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The Early Impact of Covid-19 on Job Losses among Black Women in the United States


  • Michelle Holder
  • Janelle Jones
  • Thomas Masterson


Given that a high proportion of workers in “essential” sectors of the US economy are Black women, this paper seeks to answer the following: in which occupations did Black women in the US experience the greatest job losses during the early phase of the pandemic? Drawing on feminist economic and stratification economic theories, this quantitative analysis suggests that the greatest losses were cashier jobs in the hotel and restaurant industry, and childcare worker positions in the healthcare and social services industry. These two occupations are low wage, dominated by women, and considered essential. This study posits that Black women disproportionately lost these jobs for three reasons: (1) Black women’s strong attachment to the US workforce; (2) Black women’s overrepresentation in the hotel/restaurant and healthcare/social services industries; and (3) women’s overrepresentation in low-wage occupations. The study offers policy solutions that could help sustain the Black community during the pandemic-inspired economic downturn.HIGHLIGHTS Black women face occupational segregation that is specific to both their gender and their race.Black women’s employment is more narrowly concentrated by industry than any other demographic group.Job losses due to COVID-19 especially hit industries in which Black women are concentrated.Black women lost the most jobs in the cashier occupation.Any pandemic-recovery policy agenda must include full employment for Black women.

Suggested Citation

  • Michelle Holder & Janelle Jones & Thomas Masterson, 2021. "The Early Impact of Covid-19 on Job Losses among Black Women in the United States," Feminist Economics, Taylor & Francis Journals, vol. 27(1-2), pages 103-116, April.
  • Handle: RePEc:taf:femeco:v:27:y:2021:i:1-2:p:103-116
    DOI: 10.1080/13545701.2020.1849766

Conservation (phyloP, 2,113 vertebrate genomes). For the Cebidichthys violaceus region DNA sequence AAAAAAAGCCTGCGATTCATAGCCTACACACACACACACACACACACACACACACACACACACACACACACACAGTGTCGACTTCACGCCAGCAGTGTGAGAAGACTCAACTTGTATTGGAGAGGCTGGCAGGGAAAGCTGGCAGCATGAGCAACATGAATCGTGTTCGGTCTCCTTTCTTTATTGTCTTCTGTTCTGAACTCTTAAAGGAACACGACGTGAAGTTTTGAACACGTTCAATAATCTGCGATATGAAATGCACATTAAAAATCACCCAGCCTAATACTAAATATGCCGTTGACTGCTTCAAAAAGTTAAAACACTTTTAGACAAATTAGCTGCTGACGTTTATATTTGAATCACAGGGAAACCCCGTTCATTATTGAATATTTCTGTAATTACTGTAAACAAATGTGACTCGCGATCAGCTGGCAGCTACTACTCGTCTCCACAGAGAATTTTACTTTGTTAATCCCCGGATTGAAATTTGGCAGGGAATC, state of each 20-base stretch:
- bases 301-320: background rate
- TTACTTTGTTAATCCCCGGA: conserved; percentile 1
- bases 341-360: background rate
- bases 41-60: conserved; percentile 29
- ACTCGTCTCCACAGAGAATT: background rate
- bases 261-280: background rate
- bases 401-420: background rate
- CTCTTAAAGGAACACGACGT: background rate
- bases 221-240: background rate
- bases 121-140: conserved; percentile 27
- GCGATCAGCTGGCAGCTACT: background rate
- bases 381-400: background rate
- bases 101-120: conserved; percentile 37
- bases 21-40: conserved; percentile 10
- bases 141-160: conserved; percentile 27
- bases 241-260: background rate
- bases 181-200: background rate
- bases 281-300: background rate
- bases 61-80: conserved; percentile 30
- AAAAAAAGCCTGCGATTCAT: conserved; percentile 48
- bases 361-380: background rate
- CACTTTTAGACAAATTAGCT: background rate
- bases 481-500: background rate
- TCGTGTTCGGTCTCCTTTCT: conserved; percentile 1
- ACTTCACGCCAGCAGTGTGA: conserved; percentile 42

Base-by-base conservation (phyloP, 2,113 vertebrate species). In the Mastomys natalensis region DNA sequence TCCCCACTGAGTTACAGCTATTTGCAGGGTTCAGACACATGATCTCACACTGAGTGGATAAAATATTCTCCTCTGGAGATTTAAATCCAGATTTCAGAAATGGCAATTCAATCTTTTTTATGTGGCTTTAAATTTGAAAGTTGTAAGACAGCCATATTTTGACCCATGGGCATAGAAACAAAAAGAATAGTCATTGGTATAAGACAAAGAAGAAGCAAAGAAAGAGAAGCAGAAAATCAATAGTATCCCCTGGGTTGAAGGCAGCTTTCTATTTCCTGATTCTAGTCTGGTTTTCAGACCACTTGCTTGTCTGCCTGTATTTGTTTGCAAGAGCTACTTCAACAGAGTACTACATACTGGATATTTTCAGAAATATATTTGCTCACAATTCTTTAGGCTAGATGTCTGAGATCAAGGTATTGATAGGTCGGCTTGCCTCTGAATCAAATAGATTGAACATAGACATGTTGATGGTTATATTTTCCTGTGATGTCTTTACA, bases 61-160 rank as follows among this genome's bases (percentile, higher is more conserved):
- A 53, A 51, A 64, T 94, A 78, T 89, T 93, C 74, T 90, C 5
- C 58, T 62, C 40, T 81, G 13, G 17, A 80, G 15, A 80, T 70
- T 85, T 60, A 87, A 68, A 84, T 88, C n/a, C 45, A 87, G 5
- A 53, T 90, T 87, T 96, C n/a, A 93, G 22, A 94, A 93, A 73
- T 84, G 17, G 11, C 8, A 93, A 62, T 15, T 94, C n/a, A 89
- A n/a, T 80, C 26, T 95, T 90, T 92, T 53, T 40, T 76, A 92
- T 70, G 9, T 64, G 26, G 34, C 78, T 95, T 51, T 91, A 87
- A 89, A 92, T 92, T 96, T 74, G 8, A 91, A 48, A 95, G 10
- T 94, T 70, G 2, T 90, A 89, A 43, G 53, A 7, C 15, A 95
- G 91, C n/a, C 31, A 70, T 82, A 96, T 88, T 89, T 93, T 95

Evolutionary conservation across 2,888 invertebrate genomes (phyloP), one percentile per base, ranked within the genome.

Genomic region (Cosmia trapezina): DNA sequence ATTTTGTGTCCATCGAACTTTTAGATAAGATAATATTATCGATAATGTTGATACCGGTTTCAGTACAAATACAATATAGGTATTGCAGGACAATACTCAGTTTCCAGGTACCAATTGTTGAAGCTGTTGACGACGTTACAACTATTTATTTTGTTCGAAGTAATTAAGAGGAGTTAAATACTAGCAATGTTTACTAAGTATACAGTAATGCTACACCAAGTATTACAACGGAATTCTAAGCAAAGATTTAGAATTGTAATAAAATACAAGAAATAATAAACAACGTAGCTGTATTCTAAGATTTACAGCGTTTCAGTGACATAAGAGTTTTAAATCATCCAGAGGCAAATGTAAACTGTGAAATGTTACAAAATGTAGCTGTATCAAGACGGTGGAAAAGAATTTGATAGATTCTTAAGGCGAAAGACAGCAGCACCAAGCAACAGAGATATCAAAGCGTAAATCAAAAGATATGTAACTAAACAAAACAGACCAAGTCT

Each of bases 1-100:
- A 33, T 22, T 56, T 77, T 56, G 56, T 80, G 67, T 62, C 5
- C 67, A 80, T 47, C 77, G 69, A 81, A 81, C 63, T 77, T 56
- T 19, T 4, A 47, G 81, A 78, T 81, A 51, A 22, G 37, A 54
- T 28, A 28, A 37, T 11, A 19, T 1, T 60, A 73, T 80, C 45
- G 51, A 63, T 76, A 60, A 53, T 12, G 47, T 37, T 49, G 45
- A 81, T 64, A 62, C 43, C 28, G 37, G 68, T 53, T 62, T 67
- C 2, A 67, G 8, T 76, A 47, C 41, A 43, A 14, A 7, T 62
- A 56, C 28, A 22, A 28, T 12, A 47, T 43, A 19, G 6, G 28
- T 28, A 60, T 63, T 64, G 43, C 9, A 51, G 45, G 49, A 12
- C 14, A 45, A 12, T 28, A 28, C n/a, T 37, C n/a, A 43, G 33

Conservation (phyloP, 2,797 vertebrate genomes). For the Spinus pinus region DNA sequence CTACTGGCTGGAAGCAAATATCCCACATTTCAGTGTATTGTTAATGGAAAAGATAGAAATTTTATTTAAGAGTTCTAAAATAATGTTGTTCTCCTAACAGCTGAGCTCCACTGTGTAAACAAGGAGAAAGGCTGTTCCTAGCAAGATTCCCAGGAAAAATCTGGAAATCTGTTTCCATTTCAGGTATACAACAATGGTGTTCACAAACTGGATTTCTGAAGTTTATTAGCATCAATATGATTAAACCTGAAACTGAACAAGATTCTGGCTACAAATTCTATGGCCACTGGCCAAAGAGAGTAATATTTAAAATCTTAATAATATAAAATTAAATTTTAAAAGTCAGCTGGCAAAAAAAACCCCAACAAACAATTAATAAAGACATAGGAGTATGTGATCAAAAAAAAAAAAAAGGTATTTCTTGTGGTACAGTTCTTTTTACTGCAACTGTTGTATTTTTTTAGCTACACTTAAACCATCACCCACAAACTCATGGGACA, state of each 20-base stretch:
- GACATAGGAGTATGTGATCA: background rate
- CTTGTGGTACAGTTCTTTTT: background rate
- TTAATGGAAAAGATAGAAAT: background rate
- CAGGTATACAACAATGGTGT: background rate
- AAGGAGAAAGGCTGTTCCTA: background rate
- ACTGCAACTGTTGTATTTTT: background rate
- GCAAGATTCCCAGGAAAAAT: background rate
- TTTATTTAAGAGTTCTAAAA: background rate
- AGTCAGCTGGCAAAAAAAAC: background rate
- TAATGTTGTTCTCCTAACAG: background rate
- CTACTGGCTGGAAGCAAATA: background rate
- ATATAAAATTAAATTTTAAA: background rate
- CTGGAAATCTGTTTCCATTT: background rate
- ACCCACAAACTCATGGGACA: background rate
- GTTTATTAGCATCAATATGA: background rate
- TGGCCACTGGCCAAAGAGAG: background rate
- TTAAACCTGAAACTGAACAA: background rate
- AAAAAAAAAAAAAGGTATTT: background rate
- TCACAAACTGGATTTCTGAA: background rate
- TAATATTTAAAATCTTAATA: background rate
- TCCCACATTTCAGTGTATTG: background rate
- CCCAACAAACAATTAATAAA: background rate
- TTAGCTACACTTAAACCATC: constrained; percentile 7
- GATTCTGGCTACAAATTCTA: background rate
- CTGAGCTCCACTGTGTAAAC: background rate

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    Cited by:

    1. Kenneth A. Couch & Robert W. Fairlie & Huanan Xu, 2022. "The evolving impacts of the COVID‐19 pandemic on gender inequality in the US labor market: The COVID motherhood penalty," Economic Inquiry, Western Economic Association International, vol. 60(2), pages 485-507, April.
    2. Samuel R. Friedman & Ashly E. Jordan & David C. Perlman & Georgios K. Nikolopoulos & Pedro Mateu-Gelabert, 2022. "Emerging Zoonotic Infections, Social Processes and Their Measurement and Enhanced Surveillance to Improve Zoonotic Epidemic Responses: A “Big Events” Perspective," IJERPH, MDPI, vol. 19(2), pages 1-11, January.
    3. Lan, Guijie & Song, Baojun & Yuan, Sanling, 2023. "Epidemic threshold and ergodicity of an SEIR model with vertical transmission under the telegraph noise," Chaos, Solitons & Fractals, Elsevier, vol. 167(C).
    4. Ana Tribin & Karen García-Rojas & Paula Herrera-Idarraga & Leonardo Fabio Morales & Natalia Ramirez-Bustamante, 2023. "Shecession: The Downfall of Colombian Women During the Covid-19 Pandemic," Feminist Economics, Taylor & Francis Journals, vol. 29(4), pages 158-193, October.
    5. Timothy J. Grigsby & Krista Howard & Jeffrey T. Howard & Jessica Perrotte, 2023. "COVID-19 Concerns, Perceived Stress, and Increased Alcohol Use Among Adult Women in the United States," Clinical Nursing Research, , vol. 32(1), pages 84-93, January.
    6. Jacob Jennings & Jacqueline Strenio & Iris Buder, 2022. "Occupational prestige: American stratification," Review of Evolutionary Political Economy, Springer, vol. 3(3), pages 575-598, October.
    7. Rosa Luz Durán, 2022. "COVID-19 and heterogeneous vulnerabilities in the Peruvian labor market: implications for social inequalities and for gender gaps," Economia Politica: Journal of Analytical and Institutional Economics, Springer;Fondazione Edison, vol. 39(1), pages 129-156, April.
    8. Corsi, Marcella & Ilkkaracan, Ipek, 2022. "COVID-19, Gender and Labour," GLO Discussion Paper Series 1012, Global Labor Organization (GLO).
    9. Grace Armijos-Bravo & Segundo Camino-Mogro, 2023. "Covid-19 Lockdown in Ecuador: Are there Gender Differences in Unemployment?," Journal of Development Studies, Taylor & Francis Journals, vol. 59(6), pages 833-853, June.
    10. Strenio, Jacqueline & van der Meulen Rodgers, Yana, 2023. "Integrating Gender into a Labor Economics Class," IZA Discussion Papers 15886, Institute of Labor Economics (IZA).

    More about this item

    JEL classification:

    • J15 - Labor and Demographic Economics - - Demographic Economics - - - Economics of Minorities, Races, Indigenous Peoples, and Immigrants; Non-labor Discrimination
    • J16 - Labor and Demographic Economics - - Demographic Economics - - - Economics of Gender; Non-labor Discrimination
    • J21 - Labor and Demographic Economics - - Demand and Supply of Labor - - - Labor Force and Employment, Size, and Structure


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